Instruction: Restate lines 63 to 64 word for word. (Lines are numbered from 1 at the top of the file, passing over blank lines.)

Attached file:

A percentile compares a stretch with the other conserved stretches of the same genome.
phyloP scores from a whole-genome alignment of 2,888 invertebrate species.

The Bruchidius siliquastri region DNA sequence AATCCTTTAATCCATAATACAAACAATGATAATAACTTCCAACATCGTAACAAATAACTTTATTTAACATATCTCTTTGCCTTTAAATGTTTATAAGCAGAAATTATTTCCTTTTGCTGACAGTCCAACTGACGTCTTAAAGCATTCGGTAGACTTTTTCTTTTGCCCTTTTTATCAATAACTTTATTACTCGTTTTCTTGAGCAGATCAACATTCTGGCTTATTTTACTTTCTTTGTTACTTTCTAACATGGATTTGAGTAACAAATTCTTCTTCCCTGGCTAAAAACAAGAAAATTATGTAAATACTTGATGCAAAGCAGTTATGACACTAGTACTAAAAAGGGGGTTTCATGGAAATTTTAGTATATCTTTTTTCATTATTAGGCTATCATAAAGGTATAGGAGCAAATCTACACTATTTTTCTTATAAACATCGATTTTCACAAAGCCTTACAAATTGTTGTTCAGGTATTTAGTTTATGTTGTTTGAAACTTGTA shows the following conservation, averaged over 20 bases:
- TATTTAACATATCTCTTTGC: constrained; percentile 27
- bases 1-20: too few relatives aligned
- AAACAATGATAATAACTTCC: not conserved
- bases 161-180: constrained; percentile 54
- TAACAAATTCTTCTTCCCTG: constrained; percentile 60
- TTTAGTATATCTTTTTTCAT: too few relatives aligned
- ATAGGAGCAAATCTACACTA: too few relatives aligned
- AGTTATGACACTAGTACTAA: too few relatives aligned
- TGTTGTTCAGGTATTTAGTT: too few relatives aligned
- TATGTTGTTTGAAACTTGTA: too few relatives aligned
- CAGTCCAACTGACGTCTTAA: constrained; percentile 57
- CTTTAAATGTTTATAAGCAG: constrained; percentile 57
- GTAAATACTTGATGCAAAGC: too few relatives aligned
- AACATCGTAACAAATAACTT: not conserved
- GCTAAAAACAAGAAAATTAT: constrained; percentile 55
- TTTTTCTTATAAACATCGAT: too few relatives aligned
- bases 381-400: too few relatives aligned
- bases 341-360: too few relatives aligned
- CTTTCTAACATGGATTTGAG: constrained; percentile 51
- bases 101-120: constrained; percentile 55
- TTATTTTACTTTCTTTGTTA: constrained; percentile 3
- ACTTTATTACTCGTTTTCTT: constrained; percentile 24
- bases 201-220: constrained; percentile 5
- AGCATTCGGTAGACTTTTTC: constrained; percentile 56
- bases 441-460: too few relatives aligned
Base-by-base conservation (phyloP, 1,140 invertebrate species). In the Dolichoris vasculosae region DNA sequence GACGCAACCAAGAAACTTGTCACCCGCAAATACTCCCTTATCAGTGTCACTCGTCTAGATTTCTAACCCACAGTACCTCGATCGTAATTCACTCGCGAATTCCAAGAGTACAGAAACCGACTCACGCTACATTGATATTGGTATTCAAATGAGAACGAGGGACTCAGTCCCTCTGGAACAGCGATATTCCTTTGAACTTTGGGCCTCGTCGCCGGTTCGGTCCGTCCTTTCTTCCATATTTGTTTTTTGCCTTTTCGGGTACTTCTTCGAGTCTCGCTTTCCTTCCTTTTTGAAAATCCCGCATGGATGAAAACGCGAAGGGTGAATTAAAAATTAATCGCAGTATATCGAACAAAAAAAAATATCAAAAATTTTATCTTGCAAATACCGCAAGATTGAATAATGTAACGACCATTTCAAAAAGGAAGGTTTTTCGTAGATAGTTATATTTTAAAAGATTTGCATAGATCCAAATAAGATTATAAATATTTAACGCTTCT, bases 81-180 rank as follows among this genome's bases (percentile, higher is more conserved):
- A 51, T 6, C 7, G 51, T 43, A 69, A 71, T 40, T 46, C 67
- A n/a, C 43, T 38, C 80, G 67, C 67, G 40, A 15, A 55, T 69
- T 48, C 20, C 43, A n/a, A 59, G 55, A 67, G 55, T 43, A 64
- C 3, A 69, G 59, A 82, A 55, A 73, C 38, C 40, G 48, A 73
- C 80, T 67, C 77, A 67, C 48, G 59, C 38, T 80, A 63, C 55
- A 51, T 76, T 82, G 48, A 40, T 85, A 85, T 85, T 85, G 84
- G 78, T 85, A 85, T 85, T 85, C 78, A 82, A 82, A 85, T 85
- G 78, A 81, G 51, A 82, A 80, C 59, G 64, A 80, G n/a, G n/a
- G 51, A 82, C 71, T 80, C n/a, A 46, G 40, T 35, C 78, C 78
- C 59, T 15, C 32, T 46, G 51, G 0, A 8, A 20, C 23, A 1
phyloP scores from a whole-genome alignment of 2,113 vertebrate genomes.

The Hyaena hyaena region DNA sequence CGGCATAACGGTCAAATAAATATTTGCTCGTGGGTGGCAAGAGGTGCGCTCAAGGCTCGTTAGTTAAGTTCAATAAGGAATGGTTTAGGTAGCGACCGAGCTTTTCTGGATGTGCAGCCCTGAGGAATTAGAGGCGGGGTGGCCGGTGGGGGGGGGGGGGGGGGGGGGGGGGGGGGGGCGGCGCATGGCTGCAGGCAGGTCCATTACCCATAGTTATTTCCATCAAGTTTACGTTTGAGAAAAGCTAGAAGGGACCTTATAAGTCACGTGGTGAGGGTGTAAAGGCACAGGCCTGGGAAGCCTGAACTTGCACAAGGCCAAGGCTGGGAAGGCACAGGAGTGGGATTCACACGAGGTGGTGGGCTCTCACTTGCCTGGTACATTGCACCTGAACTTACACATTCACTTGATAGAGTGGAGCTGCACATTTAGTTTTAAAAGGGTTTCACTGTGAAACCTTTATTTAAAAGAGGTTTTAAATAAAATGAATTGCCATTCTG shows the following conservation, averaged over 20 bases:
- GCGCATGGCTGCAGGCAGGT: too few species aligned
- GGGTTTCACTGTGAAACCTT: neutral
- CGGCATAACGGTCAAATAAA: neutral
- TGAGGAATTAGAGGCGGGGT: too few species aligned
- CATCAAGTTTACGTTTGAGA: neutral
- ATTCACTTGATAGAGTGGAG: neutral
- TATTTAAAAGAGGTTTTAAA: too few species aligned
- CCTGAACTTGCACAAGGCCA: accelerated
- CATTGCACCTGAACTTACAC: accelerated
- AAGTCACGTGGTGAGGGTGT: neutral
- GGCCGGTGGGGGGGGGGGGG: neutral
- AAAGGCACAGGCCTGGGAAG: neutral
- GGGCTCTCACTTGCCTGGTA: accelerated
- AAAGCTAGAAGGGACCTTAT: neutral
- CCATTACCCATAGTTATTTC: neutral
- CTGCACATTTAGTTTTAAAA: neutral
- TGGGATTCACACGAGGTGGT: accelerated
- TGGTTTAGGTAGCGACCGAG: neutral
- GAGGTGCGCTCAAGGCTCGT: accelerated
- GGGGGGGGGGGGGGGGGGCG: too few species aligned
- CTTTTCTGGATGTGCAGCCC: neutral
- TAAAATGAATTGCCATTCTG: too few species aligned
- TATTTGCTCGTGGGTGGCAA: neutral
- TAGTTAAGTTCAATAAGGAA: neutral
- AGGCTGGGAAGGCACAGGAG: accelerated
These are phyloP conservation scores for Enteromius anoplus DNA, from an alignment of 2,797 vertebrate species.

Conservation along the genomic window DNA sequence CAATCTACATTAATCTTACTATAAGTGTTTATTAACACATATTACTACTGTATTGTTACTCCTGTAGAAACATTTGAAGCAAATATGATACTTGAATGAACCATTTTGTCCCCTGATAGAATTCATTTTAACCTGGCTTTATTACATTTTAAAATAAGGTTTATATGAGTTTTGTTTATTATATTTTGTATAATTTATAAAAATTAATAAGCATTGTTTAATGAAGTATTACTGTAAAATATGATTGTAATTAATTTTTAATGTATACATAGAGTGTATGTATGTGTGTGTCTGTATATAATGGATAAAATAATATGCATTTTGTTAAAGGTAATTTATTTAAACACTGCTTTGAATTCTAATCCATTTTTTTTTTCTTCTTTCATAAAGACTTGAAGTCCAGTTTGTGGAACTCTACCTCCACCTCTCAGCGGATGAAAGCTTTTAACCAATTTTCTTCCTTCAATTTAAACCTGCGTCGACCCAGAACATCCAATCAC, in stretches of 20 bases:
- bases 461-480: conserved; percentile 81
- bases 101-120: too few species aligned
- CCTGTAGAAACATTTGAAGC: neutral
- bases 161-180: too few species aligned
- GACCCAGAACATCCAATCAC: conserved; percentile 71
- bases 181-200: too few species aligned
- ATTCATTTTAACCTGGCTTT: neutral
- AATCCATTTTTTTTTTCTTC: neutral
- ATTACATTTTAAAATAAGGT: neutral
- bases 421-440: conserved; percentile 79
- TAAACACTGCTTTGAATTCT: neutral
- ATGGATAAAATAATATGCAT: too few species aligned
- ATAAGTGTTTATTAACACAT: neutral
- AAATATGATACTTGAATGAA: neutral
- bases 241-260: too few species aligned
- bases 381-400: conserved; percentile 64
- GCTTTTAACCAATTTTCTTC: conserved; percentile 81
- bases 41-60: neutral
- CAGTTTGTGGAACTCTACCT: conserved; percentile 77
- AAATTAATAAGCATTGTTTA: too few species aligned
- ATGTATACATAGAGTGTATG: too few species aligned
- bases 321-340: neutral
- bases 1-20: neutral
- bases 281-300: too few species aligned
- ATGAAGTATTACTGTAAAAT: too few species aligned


- TAAAATGAATTGCCATTCTG: too few species aligned
- TATTTGCTCGTGGGTGGCAA: neutral